I got the following article from my subcriber, The Irrawaddy new! The Author points out the Burmese bulldog's history very updated one. Good to read and learn the Burmese Junta history you all!
SCONTRIBUTOR Critical Need for New Initiatives in Burma
By KJELL MAGNE BONDEVIK
Thursday, May 29, 2008, -->
The people of Burma are now victims of both a humanitarian and a political tragedy. It is nothing less than grotesque how the military government has, for such a long time, obstructed relief to the suffering population.
The main focus must of course be the humanitarian assistance to the victims of the cyclone. However, recent incidents have revealed the need for new political initiatives in order to put a more coherent and efficient pressure on the military rulers of the country.
Kjell Magne BondevikThe UN secretary-general should now take the initiative for a high-level roundtable conference on Burma with the most important actors.
The military junta in Burma has once again shown its true face by the brutal handling of its own people. Thousands of people were struck by a natural catastrophe, but the regime refused the rest of the world the right to bring relief to the victims. At the same time, the junta carried out its planned referendum on a new constitution for the country, albeit with a certain deferment in some of the hardest hit areas. And we still remember how the junta last year cracked down mercilessly on peaceful monks demonstrating for freedom.
The house arrest of the leader of the National League of Democracy, Aung San Suu Kyi, has recently been extended, in violation of the country’s own laws, which forbid sentencing anyone to more than five consecutive years’ house arrest.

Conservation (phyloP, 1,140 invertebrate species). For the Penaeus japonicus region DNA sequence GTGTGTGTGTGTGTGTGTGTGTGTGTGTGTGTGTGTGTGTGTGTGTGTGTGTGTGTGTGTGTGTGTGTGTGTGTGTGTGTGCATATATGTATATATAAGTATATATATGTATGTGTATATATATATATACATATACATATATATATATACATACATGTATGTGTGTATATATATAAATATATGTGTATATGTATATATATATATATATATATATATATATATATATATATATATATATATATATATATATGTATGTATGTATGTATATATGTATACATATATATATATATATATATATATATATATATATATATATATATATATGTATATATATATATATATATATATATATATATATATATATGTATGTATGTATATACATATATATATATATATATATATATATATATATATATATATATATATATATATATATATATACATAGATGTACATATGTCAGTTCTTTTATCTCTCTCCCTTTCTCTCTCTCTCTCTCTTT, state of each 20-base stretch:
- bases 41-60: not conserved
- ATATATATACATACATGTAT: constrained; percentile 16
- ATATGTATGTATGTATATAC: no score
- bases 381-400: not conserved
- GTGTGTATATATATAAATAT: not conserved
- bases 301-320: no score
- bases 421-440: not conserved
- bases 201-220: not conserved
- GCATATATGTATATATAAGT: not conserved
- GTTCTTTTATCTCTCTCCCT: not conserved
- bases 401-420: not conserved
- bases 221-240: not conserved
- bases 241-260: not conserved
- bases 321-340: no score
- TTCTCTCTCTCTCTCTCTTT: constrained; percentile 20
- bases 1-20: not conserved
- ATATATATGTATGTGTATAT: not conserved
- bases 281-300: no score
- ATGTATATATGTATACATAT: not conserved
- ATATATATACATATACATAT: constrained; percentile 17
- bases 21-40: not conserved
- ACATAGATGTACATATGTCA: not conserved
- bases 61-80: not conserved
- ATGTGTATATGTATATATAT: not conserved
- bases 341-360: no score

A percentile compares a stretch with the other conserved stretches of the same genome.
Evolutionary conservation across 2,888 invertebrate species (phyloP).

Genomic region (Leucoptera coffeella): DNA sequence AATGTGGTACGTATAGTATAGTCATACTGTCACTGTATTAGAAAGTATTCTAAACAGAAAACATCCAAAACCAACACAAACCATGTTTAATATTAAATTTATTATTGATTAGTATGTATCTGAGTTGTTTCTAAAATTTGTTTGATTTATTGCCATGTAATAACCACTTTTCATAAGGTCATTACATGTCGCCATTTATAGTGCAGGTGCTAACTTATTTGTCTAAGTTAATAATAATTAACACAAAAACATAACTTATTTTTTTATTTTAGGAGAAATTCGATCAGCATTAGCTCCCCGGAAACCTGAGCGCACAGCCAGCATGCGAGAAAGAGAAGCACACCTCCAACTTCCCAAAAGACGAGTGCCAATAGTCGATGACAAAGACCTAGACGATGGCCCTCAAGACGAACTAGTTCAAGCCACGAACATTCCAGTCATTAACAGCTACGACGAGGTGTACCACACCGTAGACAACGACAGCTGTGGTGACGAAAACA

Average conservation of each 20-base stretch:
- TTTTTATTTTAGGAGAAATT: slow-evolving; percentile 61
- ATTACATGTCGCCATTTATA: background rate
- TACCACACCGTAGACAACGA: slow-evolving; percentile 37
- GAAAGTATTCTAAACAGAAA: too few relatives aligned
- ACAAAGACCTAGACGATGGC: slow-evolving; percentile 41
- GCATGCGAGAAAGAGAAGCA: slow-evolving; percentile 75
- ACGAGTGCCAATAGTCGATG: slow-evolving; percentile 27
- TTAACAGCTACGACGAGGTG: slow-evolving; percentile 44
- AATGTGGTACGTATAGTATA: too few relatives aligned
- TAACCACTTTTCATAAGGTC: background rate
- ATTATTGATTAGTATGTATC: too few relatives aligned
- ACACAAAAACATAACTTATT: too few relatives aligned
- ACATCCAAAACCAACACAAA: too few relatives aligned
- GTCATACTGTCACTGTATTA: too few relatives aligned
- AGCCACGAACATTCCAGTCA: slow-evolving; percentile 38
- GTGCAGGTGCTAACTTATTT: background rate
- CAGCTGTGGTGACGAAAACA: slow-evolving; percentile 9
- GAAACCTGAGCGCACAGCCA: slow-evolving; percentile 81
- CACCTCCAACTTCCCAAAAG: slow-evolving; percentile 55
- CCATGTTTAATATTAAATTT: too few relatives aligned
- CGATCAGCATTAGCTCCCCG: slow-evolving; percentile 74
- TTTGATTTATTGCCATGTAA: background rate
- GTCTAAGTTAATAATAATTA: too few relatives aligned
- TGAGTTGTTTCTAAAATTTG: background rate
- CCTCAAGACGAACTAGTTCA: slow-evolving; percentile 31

Faced with this kind of inhumane behaviour, the international community feels powerless. Ever since the military refused to cede power to the winner of the 1990 election, the National League of Democracy, the international community has reacted in very different ways. In the UN and other international organs, resolutions have been adopted demanding democracy and respect for human rights. Western countries have introduced various sanctions, while Asian countries believe in a policy of “constructive engagement.” The UN Security Council has remained hamstrung and weak in this situation. Nothing has worked as intended. Or could it be the differing strategies themselves that cause the failure, because the junta can play on the dissension? Could the hesitant opening for international relief personnel over the last few days represent something new? only time will tell if there will be any lasting effect.
In a situation like this there is a need for new initiatives. We cannot give up the struggle for freedom, democracy and human rights for the Burmese people.
The central actors must come together and discuss a more coherent strategy for a Burma policy. The UN secretary-general should take the initiative. China and India are key countries: both have considerable economic cooperation with Burma and can therefore wield influence. Asean has Burma as a member and is therefore centrally placed. In the West, the EU and the US are, of course, the most influential players.
Sanctions, “constructive engagement” and other means must be debated freely and without prejudice, in the hope of agreeing a more coherent strategy. In doing so, contact should be maintained with the relevant stakeholders, as it is important that the policy be conducted in understanding with those most concerned.
Who will take the initiative for a new, coherent and hopefully more efficient Burma policy? The challenge goes out to the UN secretary-general. The letter has been mailed.
The author is former Norwegian prime minister and current president of the OsloCentre for Peace and Human Rights. He contributed this article exclusively to The Irrawaddy.